Moss Lawn Pros and Cons: Should You Grow It

I say lawn, you think grass, right?

And fair enough. Grass has become the go-to ground cover for people’s yards for practical, cultural and aesthetic reasons.

But what if I was to tell you that there are other options whose pros might be more numerous than you thought? Like, say, moss?

In this article I’m going to look at moss lawn pros and cons and see how they stack up.

Keep reading to see whether moss could work as a viable grass alternative for your yard.


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Quick Read

Moss forms a dense, low-level ground cover that naturally keeps weeds at bay and is soft and velvety in texture and appearance.

moss lawn closeup

It is naturally low maintenance, so much more environmentally sustainable than a conventional grass lawn, provided you can meet its basic needs: shade for a good part of the day and a little humidity.

The only real con to a moss lawn is that it doesn’t cope well with lots of foot traffic.

What is Moss?

First up, let’s take a  closer at what moss actually is.

It’s not grass, for a start. Moss is actually a bryophyte, a non-vascular, non-flowering plant that reproduces via spores rather than seeds.  There are around 12000 kinds in North America alone!

Most westerners are usually more focused on figuring out how to remove moss from lawns rather than deliberately introducing it. But moss has been a popular choice for garden ground cover in other cultures throughout history. For example, moss is an integral part of Japanese gardening. In a Zen garden, the moss is thought to represent islands.

forest floor with moss grass

These days, moss is experiencing a surge in popularity as people are coming to realize the unsustainability of conventional grass lawns and go in search of low-cost, low-maintenance alternatives.

Moss Versus Grass

Curious about the realities of a moss lawn? Let’s take a look at the moss yard pros and cons and see how they stack up. You might be pleasantly surprised!

Moss Lawn Pros

Doesn’t Require Fertilizer

Moss is super self-sufficient when it comes to nutrients, requiring no added fertilizers. It has really low requirements for soil nutrients which can save a lot of money in the long run!

Doesn’t Require Mowing

One of the best moss lawn benefits is that most mosses grow to no more than an inch or two in their final height and so never need mowing. This also saves a lot of time and money, eliminating a chore than can take hours every second weekend through grass growing season.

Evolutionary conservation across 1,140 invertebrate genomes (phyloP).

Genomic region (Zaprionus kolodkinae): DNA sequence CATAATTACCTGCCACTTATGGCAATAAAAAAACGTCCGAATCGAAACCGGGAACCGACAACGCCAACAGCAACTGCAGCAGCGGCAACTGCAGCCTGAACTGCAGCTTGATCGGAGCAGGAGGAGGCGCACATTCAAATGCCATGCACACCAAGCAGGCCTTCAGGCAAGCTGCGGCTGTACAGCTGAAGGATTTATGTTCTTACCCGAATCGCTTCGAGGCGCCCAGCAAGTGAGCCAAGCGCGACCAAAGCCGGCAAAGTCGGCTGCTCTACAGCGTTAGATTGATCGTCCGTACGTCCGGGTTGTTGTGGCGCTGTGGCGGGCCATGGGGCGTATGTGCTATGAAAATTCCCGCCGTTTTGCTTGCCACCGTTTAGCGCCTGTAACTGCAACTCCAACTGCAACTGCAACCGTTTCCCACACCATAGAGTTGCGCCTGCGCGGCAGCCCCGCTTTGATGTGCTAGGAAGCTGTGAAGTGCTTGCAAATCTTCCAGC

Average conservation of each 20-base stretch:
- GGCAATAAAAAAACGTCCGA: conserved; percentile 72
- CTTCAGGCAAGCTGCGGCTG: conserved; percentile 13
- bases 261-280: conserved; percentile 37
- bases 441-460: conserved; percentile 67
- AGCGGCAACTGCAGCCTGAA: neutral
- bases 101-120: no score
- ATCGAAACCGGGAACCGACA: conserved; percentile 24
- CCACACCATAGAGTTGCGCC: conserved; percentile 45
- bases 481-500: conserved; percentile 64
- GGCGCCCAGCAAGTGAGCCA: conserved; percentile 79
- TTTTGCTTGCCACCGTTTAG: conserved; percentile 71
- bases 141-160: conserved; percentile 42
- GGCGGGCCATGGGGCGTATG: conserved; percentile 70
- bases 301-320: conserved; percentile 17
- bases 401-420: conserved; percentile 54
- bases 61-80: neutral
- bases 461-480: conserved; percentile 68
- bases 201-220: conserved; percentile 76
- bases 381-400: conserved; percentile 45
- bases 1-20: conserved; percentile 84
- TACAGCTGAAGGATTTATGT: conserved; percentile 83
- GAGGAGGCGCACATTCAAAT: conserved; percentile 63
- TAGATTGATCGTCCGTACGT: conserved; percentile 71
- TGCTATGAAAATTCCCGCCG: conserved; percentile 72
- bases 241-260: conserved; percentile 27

Doesn’t Require Watering

Well, for the most part anyway! Moss needs moisture and definitely prefers humid conditions, but it doesn’t need water in the same way that a grass lawn does. In fact, it’s estimated that a moss lawn requires less than 1% of the water that a regular grass lawn consumes.

clover lawn being watered

This is probably the most significant of moss yard benefits when it comes to the environmental impact of owning a lawn, as it’s becoming widely recognized that watering lawns is not a sustainable practice.

Low Maintenance

As you’ve probably guessed by now, moss is considered to be a very low-maintenance lawn option.

Unlike grass which can require numerous chores like aeration, moss simply needs a spritz with water in very dry weather (and it will survive without this if need be), and a light sweep of leaves at the end of fall.

Of all the moss yard pros and cons, this is basically what it boils down to: moss yards save time and money.

Prevents Weeds

Since moss forms a dense mat, there is no space for weeds to establish themselves in the way that they might in a traditional grass lawn.

Moss can coexist with some plants but these are usually considered to be ornamentals that people would be happy to have in their garden, rather than weeds that are in danger of spreading.

This means there is no need for any potentially harmful weed killers in your garden when you have a moss lawn.

If you have a regular grass lawn and don’t want the mixture of weeds that will naturally appear over time, you may decide that some week killers are necessary. If that’s the case, make sure you choose the right type of weed killer for the job.

Not Prone to Fungal Diseases

Unlike grass, moss is adapted to thrive in moist conditions and isn’t susceptible to the fungal diseases that can wreak havoc on a traditional lawn. This means there is no need for fungicide applications that could be harmful to you, your kids, your pets and the environment.

Soft to Walk and Sit On

Although moss is better off if not exposed to a huge amount of foot traffic, it can tolerate some (high heels excluded!). Moss makes for a beautiful, soft, cushioned surface to sit and enjoy your garden on a dry day.

Attractive and Evergreen

From a distance, you could be forgiven for thinking that a moss lawn is actually a very short and well-tended grass lawn. But actually, it’s much better, because it can stay green with a lot less water!

Provided there isn’t an extended period of really hot weather or an actual drought, your moss lawn could hold on to its vibrant emerald green color all year round with no added water.

Helps to Mitigate Flooding

While some can hold more than others, mosses are known for being extreme absorbers of moisture. Some varieties, like Sphagnum moss, can hold 20-30 times their weight in water.

This means that in a high rainfall event, a moss lawn is far more likely to suck up all that extra water than allow it to pool and run off the way a grass lawn would (creating a muddy mess in the process!).

automatic garden lawn sprinkler watering grass

Absorbs Heavy Metals and Toxins

Moss can actually be used to clean up polluted sites, for example, ex-industrial areas.

Since moss absorbs heavy metals and toxins, it removes them from the soil and leaves it suitable for more fragile species to grow. This allows for natural succession to take place, restoring previously damaged land to health.